One of Albee’s students that summer was local high school chemistry teacher Paul Zindel ’58 M’59, and he interviewed the playwright about his work, including his work in progress, Who’s Afraid of Virginia Woolf?. This interview led off the 1962 issue of the Wagner Literary Magazine — the same magazine that first published one of Zindel’s plays, a one-act extract from his first off-Broadway drama, in 1960. (Zindel won the Pulitzer Prize for Drama in 1971.)
Willard Maas had taken over the campus literary magazine shortly after joining the Wagner faculty. George Semsel ’59, a Wagner transfer student from Concordia–New York, recalled how it all began. Semsel had already known Marie Menken from a mutual religious affiliation before her husband appeared on Grymes Hill.
“When the faculty advisor of the college literary magazine, then called Nimbus, went on sabbatical, I was asked to approach Willard to see if he would do the job,” Semsel recalls. “He said yes. One of the first things he did was change the name of the magazine to the Wagner Literary Magazine.
“At the time, the Beats were starting to show up, so he said we should do a whole issue on the Beat Generation. He said, ‘The thing to do is have several articles together — one pro-Beat, one anti-Beat, and one in the middle — and send that to all the great contemporary literary figures,’” Semsel says. “Willard had floated around the New York literary scene enough that he knew a lot of people. He could write a personal note to accompany the so-called ‘Beat Symposium,’ and we would get their responses — and, no matter what they were, if the people were famous, we would publish them.”
The “Beat Symposium,” fueled by the responses submitted by Willard Maas’s many literary acquaintances, kicked off the Wagner Literary Magazine in 1959. Contributors included such prominent figures as poet Marianne Moore, theologian Paul Tillich, critic Lionel Trilling, and novelist Norman Mailer, as well as the biggest Beat poets themselves — Gregory Corso, Allen Ginsberg, and Peter Orlovsky.
Terence Diggory, editor of the Encyclopedia of the New York School Poets, says that the WLM was representative of the New York poetry scene. “The people who had really made the first splash on that scene were the Beat poets — and, of course, the Wagner Literary Magazine starts out with a symposium on the Beats. … I think [Willard Maas] brought a lot of notice to the magazine by starting out with the Beat writers, but then through his connections in the New York art world and literary world, he brought in the first-generation New York poets, especially Kenneth Koch, who had connections with students that he was teaching at the New School, and that led to a connection with the New York scene.”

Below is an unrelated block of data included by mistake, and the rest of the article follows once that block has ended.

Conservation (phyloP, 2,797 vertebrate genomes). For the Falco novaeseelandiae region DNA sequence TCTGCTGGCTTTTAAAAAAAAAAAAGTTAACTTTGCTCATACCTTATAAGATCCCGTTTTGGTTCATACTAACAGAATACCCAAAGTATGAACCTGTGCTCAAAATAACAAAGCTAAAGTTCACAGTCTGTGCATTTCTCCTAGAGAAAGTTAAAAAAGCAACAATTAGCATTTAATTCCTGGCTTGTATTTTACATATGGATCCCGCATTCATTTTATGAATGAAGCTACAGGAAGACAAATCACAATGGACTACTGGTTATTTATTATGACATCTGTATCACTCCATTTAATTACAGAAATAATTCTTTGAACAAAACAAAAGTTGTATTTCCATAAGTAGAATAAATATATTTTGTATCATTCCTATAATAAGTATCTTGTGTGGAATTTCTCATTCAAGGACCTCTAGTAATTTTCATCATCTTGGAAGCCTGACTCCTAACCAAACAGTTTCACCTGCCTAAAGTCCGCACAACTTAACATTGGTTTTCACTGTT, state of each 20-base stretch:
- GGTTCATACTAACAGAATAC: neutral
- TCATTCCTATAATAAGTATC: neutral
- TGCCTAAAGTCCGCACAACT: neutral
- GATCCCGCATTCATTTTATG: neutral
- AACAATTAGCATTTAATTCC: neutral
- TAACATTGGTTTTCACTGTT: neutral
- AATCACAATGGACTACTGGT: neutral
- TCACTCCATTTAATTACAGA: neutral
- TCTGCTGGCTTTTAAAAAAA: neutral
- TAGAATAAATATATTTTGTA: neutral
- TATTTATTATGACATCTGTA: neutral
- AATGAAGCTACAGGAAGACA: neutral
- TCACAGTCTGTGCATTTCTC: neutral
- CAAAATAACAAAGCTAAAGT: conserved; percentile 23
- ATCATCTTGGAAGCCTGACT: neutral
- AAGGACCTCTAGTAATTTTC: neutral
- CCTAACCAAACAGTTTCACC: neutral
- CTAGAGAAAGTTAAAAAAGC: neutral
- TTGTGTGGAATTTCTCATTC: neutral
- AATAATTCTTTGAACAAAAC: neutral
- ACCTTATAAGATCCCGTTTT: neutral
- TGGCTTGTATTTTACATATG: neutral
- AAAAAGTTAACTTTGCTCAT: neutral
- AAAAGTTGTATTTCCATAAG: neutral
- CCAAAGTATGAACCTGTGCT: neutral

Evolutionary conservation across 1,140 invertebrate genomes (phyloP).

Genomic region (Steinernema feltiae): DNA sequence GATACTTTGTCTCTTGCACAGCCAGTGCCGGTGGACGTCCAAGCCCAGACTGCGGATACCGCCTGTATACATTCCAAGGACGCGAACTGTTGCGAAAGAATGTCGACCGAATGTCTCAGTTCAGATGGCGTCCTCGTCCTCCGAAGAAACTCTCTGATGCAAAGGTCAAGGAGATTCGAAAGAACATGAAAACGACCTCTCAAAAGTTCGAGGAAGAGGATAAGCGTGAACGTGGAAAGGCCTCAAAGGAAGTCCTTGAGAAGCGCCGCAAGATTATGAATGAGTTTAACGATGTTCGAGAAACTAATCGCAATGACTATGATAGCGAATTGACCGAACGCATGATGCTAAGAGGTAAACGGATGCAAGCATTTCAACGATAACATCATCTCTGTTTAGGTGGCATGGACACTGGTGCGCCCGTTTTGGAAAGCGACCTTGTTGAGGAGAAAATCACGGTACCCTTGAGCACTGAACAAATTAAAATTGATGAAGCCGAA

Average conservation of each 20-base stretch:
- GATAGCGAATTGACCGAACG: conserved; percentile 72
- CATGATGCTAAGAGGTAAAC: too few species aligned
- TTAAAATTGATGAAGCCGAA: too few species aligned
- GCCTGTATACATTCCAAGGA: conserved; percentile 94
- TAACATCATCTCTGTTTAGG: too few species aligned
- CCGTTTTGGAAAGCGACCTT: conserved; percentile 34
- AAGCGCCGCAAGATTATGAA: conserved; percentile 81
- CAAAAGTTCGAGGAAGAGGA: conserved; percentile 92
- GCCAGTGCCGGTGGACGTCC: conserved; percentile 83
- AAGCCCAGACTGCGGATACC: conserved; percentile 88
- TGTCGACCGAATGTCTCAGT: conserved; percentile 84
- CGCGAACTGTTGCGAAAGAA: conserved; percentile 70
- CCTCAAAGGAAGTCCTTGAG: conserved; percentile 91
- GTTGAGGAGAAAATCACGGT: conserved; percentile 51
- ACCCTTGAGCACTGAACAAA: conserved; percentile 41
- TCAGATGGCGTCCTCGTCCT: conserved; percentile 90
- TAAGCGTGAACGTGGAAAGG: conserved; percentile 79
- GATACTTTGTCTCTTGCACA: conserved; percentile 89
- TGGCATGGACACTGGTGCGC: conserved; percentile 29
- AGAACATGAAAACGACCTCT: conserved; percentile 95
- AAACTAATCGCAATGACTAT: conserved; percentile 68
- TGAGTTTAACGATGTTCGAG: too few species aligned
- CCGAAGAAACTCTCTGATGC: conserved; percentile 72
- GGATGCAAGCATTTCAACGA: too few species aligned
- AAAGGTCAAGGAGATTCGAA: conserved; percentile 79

The first issue of the Wagner Literary Magazine was notable enough to be reviewed in Newsweek — and the magazine only got stronger after Maas began working with the Writers Conference, which became the subject of an extensive feature article written for Time magazine.
Again and again, Maas was able to capitalize on his connections in the arts world in ways that benefited the college and its students. For instance, a Main Hall auditorium event Maas organized in early 1961 became one of the most talked-about episodes in recent New York literary history.
“One of [Maas’s] biggest coups was putting together this poetry reading for the College’s Winter Arts Festival,” recalls Gerard Malanga ’64. “He got Robert Lowell to read for a pittance and paired him with Frank O’Hara — amazing, as these were the polar opposites of the New York poetry scene at the time. Not only that, he included Robert Harson [’63] and me, Wagner undergraduates, to participate as well. This event was the jewel in the crown for Willard, and for me as well.”
Brad Gooch describes the evening in his biography of O’Hara: “It was a snowy night on the Staten Island ferry as O’Hara traveled in the wintry dark to the reading. He fought his discomfort by writing ‘Poem’ (“Lana Turner has collapsed!”), inspired by a story in the tabloids that day about the actress’s collapse at a party. His reading of the occasional poem a few hours later was a predictable hit with his amused audience.”
Robert Lowell, however, was not so amused — in fact, he seems to have taken offense at O’Hara’s spontaneous approach to poetry.
“When Lowell began his set, he prefaced his poems by apologizing somewhat disingenuously for not having written a poem on the spot,” Gooch writes. “His implication was that writing poems was not such a casual affair for him.”
Events like this, and many others, contributed to Maas’s reputation on campus — but it was his presence as a teacher that really inspired some of his students.